Another bug we discovered was when a room became empty before it was closed - ie: everybody left before the host closed it. It proved impossible to use that room again although it is still theoretically there. so make sure the tutors stay in their rooms until the host closes it.
Test, test and test again: It is not particularly difficult to set this up or to operate it, but it takes a little practice to get it all up and running, iron out the gremlins and get comfortabe with the different settings and controls. In the case of SaMM, I asked friends and some fellow musicians to give up half an hour on a couple off occasions so that we could try out the system. It was really worth doing!
Essentially the same setup as for teaching but the communication is usually one way and it is a one to many communication rather than one to one. Better equipment, especially microphone(s) are going to make a big difference
The concept of an online performance, though not entirely new, is really taking off now. It is a performance art, and like podcasts and Youtube videos there will be many really wonderful ones among the multitude. The stage set, the lighting and how you look and perform before a live webcam are much more important in this new art-form. A teacher just needs to make sure their teaching room is tidy and the lights are on.
There are currently two main platforms that people are using for Live Streaming/Webcasts - Facebook LIVE and Youtube LIVE
How you use these platforms depends on which devices and equipment you have. For fast, simple and easy Facebook LIVE is great - broadcast straight from your mobile phone or iPad. Instructions on how to do this on the Facebook Live page.
Youtube currently has a restriction on streaming live from a mobile device - you need to have at least 1000 subscribers to your Youtube channel before they will allow it.
However, you can easily stream live from a desktop or laptop computer to both platforms.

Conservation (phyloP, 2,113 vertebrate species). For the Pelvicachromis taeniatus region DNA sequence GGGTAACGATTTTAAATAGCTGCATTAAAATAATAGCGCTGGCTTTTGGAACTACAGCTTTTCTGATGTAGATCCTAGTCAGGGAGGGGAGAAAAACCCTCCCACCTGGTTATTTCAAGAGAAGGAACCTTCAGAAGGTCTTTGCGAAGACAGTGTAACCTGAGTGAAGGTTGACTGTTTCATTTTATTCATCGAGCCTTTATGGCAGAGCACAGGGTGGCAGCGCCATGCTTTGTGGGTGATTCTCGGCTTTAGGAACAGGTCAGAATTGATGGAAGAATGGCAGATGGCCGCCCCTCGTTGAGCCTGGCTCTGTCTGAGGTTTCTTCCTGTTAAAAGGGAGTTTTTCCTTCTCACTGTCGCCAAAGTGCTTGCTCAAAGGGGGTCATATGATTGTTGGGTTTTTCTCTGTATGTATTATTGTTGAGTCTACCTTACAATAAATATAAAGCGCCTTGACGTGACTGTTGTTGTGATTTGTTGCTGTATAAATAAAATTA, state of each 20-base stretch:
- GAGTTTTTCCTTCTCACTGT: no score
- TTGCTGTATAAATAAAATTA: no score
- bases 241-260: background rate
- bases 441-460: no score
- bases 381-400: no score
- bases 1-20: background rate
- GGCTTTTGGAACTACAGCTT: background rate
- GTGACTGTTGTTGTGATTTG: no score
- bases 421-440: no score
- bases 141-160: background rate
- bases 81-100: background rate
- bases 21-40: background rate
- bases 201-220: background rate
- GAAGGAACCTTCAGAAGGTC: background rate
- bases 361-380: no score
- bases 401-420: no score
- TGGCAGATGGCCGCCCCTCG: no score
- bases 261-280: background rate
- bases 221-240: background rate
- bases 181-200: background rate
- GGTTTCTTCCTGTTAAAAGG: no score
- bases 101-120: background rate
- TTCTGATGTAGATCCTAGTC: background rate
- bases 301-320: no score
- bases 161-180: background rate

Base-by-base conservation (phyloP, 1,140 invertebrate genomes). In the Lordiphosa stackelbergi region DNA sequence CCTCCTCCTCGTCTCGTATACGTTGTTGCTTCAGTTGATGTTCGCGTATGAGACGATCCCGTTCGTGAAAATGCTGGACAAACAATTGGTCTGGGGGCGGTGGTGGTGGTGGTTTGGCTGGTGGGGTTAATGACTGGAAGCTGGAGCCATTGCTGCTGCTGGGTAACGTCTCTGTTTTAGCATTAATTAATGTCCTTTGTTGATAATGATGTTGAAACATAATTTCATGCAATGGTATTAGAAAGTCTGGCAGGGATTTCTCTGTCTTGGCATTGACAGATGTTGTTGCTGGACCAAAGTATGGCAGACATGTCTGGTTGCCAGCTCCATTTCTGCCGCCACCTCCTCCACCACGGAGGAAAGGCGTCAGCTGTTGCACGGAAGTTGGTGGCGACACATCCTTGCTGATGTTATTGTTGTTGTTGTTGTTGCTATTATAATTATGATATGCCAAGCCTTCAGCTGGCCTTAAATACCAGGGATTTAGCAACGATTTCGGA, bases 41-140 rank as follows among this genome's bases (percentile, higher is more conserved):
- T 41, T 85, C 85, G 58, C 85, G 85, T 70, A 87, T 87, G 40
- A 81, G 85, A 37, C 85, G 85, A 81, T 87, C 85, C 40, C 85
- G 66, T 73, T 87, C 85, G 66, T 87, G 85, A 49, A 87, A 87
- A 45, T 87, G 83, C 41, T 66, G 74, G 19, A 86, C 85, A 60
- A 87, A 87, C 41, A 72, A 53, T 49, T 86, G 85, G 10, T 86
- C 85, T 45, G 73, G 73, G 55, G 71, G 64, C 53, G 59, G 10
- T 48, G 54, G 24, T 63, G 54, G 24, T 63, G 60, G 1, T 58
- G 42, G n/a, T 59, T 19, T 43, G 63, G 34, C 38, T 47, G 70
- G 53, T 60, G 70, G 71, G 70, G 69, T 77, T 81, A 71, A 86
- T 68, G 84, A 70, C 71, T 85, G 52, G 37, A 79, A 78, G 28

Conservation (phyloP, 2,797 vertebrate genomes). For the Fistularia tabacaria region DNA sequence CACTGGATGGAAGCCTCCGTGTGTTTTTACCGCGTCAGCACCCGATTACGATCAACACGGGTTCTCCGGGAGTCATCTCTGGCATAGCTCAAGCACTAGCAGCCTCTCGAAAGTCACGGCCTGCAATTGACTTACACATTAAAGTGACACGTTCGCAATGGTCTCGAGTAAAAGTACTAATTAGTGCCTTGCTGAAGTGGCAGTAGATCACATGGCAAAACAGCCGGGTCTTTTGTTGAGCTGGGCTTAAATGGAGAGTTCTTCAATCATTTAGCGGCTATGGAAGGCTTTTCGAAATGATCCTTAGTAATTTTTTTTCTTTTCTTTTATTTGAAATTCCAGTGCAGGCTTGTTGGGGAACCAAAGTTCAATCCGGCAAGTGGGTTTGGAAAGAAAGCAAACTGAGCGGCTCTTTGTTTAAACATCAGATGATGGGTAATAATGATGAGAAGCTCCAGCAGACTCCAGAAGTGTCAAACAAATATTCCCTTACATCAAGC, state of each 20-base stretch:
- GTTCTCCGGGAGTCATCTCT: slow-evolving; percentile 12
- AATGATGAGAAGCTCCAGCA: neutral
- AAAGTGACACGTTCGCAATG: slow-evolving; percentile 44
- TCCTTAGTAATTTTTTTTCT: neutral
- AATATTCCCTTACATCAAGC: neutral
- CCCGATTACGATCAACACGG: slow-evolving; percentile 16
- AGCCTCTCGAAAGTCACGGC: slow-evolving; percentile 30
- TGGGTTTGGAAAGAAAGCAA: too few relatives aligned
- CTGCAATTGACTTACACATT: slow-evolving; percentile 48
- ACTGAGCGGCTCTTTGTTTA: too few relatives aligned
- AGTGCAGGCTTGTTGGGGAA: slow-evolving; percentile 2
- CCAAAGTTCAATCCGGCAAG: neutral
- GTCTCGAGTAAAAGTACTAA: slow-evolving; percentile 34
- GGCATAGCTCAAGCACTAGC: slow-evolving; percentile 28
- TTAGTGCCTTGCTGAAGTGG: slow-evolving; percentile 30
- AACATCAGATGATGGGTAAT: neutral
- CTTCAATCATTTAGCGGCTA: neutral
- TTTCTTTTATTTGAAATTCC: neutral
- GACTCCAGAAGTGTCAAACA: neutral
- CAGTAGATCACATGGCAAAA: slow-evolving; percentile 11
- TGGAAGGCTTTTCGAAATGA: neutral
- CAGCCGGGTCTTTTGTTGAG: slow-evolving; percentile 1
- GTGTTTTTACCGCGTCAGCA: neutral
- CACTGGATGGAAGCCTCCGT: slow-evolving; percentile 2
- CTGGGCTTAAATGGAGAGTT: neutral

The issue, once again, is one of quality - both video and audio. If you are happy with the built-in webcam/microphone on your desktop/laptop you are good to go. See the Resources sidebox for links to 'How to' guides.
However if you want better video quality you need an an external webcam or camcorder/camera and a transcoding box and cables. You will need something like the Blackmagic Design UltraStudio Mini Recorder and some cables to connect the whole lot. You also need some software - OBS is free and excellent.
Sound complicated? There is a bit of a learning curve and you will have to read through some online tutorials but it isn't rocket science. Set aside a couple of hours for getting everything up and running the way you want it. My personal opinion is that it is worth the effort if you want your stream to look as good as possible.
Apart from the webcam/Camcorder/Camera the Blackmagic box and cables will cost about £150.
You will also need a fairly speedy broadband connection - the faster the better. Slower speeds will mean lower bitrates leading to loss of both picture and audio quality.
Whichever way you do it - always test your live stream first by restricting viewing to Me Only or even better, create a Facebook/Youtube account especially for testing.
Multi-musician Collaboration and Rehearsals - Live
The current ‘popular’ platforms like Zoom, Skype and Facetime are not really viable for musically meaningful live collaboration - Zoom is especially bad, not only because of the delay but also the continuous comb-filtering of the sound due to lack of bandwidth.
When we play live in a physical space with other musicians, we automatically adjust our volume and create a ‘mix’, striving for that optimum whereby our contribution is heard but we can hear everyone else too. Online platforms like Zoom et al are not capable of doing this - in fact Zoom has a feature whereby the audio focus is given to whoever is talking (very useful in a meeting) so the emphasis keeps shifting to whichever participant it thinks is the main ‘speaker’. Not helpful in this context and most online rehearsals end up with the musicians having to mute their mics and just listen to a recording (played by the 'conductor') and themselves.
Regardless of whether the mute button is on or off, my experience is that overall you struggle to hear anyone else but yourself.
It is not all negative - even if the playing experience is not that useful, it is an opportunity to work through sections and discuss interpretation, discover and solve technical difficulties and generally communicate with one another about the music.
You can however get the best you can out of Zoom by changing some of the settings - the main one allows you to bypass the audio processing Zoom otherwise does.